However, if the second packet is identical to the first, but it was seen after more than NN milliseconds, don't tag this as as a duplicate, but handle it under the existing 'TCP Retransmission' tags.
Since the TCP retransmission function introduce a delay before a packet is retransmitted, you can distinguish between duplicates and retransmissions.
Result: you have solved the current issue in argus where duplicates are incorrectly tagged as retransmissions.
The problems in guaranteeing that you can count every drop, in this case for TCP are these.
There's no need to count every gap. All I need is a tag to indicate that gaps exist. If lots of flows get this tag, I need to investigate where packets are dropped.
Just like if a lot of flows are tagged with ECN, Window closures or Retransmissions, then I will investigate the situation to make sure that it is not my own servers/routers that are the problem.
(but having fields and counters for [sd]gap doesn't hurt. It just complements the tag)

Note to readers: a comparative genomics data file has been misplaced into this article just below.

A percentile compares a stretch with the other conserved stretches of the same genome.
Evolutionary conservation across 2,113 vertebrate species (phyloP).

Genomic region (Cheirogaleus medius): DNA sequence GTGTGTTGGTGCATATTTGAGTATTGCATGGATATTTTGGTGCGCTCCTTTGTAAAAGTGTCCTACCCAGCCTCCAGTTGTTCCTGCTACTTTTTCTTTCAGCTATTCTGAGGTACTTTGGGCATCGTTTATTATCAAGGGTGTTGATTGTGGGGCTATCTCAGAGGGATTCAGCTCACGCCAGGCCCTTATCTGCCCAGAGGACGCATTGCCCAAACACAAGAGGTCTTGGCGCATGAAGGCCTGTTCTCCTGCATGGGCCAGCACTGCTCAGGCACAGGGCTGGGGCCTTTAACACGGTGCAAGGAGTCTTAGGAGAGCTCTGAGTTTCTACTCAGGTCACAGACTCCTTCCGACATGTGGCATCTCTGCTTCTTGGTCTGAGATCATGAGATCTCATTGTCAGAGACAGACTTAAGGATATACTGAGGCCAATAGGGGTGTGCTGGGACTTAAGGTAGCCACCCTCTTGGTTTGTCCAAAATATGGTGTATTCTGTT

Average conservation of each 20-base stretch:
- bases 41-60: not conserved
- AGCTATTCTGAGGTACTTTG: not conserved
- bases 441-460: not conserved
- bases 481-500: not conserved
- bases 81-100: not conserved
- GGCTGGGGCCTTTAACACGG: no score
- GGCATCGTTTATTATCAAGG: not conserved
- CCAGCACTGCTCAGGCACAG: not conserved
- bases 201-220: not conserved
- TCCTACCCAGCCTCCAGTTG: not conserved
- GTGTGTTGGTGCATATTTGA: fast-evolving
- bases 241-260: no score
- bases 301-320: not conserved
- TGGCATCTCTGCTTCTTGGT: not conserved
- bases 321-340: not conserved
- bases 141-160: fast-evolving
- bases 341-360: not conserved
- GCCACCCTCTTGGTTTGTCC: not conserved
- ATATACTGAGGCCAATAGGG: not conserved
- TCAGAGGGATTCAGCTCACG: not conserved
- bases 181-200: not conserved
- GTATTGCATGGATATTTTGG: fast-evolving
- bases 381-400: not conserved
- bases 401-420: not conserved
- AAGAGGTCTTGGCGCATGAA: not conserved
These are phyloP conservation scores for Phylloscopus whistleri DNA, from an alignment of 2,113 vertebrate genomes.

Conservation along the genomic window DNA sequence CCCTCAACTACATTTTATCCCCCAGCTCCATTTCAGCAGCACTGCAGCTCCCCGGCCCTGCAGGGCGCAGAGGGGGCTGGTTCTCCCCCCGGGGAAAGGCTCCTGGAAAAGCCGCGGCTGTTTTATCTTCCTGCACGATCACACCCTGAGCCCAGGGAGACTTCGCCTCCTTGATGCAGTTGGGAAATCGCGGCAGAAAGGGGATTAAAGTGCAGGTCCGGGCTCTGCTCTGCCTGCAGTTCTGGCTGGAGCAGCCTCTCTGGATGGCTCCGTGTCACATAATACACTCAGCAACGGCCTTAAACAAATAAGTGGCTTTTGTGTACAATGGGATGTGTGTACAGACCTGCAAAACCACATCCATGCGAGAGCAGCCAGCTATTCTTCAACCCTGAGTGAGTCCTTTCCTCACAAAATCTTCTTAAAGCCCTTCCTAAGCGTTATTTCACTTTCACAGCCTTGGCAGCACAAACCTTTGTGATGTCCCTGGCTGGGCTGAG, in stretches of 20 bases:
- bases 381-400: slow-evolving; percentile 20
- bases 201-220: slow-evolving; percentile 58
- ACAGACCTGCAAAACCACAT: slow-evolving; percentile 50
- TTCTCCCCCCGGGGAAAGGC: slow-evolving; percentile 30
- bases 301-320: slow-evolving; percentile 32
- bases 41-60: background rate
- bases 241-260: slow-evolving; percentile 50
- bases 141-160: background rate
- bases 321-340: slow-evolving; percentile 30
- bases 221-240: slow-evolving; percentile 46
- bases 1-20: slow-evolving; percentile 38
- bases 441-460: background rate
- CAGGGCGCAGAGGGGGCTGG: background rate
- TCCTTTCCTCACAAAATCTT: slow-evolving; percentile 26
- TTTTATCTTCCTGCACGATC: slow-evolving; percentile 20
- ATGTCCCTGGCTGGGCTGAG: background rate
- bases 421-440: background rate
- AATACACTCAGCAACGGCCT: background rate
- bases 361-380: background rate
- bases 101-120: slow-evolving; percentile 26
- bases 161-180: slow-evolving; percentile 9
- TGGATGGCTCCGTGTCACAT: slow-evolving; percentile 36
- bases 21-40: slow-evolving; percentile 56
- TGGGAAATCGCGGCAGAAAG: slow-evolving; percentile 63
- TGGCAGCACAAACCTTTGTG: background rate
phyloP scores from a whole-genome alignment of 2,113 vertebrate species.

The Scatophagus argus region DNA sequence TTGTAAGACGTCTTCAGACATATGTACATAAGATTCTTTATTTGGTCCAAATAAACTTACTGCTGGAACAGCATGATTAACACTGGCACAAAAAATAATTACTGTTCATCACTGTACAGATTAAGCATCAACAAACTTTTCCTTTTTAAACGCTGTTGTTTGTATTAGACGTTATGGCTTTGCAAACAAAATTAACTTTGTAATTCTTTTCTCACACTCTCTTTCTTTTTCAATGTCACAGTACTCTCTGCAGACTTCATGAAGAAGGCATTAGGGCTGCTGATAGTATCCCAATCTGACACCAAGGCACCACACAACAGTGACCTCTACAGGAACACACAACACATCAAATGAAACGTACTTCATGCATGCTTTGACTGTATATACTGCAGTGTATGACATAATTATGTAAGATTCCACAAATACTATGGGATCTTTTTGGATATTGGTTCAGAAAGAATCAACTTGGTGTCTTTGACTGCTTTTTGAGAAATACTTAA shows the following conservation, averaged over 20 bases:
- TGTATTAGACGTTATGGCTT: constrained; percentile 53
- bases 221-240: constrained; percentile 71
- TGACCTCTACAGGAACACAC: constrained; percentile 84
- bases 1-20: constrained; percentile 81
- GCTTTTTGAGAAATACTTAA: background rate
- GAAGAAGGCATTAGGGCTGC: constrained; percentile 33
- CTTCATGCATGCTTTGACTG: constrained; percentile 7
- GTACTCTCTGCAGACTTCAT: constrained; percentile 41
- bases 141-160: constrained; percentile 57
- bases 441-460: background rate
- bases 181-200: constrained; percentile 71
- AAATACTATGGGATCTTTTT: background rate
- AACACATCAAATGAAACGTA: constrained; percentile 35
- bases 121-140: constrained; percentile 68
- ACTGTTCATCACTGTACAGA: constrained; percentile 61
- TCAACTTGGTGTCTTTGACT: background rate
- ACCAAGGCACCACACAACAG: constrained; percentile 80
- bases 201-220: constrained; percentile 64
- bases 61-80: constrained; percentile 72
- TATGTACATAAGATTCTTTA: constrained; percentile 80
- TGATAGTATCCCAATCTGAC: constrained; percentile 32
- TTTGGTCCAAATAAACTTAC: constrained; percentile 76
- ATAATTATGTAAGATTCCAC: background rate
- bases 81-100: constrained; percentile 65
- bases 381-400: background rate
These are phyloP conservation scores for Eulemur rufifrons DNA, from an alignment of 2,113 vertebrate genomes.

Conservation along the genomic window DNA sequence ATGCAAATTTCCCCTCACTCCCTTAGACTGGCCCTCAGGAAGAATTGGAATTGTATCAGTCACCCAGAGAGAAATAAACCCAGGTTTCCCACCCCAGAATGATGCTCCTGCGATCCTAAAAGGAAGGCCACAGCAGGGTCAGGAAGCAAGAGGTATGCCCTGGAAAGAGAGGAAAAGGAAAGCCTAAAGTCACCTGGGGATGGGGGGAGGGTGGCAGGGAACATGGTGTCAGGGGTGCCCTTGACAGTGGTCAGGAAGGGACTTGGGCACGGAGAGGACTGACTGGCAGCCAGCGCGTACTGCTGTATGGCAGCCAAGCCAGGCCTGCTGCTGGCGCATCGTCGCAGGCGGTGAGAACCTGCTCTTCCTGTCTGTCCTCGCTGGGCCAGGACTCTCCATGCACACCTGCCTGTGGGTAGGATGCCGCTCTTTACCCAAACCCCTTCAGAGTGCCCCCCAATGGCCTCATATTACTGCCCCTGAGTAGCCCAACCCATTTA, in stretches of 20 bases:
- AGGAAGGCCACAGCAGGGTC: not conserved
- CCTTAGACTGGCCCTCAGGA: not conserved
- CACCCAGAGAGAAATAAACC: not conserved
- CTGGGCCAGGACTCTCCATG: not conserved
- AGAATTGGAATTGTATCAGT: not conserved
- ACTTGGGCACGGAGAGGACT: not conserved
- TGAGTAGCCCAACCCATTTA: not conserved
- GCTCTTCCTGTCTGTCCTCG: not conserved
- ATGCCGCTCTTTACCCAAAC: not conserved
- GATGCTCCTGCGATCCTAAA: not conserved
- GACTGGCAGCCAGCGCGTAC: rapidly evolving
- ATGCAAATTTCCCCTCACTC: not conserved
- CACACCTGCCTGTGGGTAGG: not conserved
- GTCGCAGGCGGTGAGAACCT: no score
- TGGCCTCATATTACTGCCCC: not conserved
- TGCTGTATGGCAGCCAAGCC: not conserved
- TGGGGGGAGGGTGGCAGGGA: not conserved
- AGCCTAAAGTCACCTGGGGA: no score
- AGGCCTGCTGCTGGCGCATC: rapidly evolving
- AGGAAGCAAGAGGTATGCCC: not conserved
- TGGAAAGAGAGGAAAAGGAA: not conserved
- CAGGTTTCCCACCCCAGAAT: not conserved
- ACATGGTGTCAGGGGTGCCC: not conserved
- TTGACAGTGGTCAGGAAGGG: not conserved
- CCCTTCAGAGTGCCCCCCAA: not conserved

If/when the new functions are in place, you need to review all the man-pages and make sure to distinguish between the words "loss" and "drop" so that it is clear what tags (and counters) are related to the real traffic between src and dst, and what tags (and counters) are related to the SPAN/pcap/bpf mirroring environment.
The best way to see all indications of loss is to look at the ACK behavior from the receiver.
Selective ACK advertisements are the best way to track loss, as you'll get a fine grain reporting
of what the receiver didn't receive. Without selective ACK, you don't know how many packets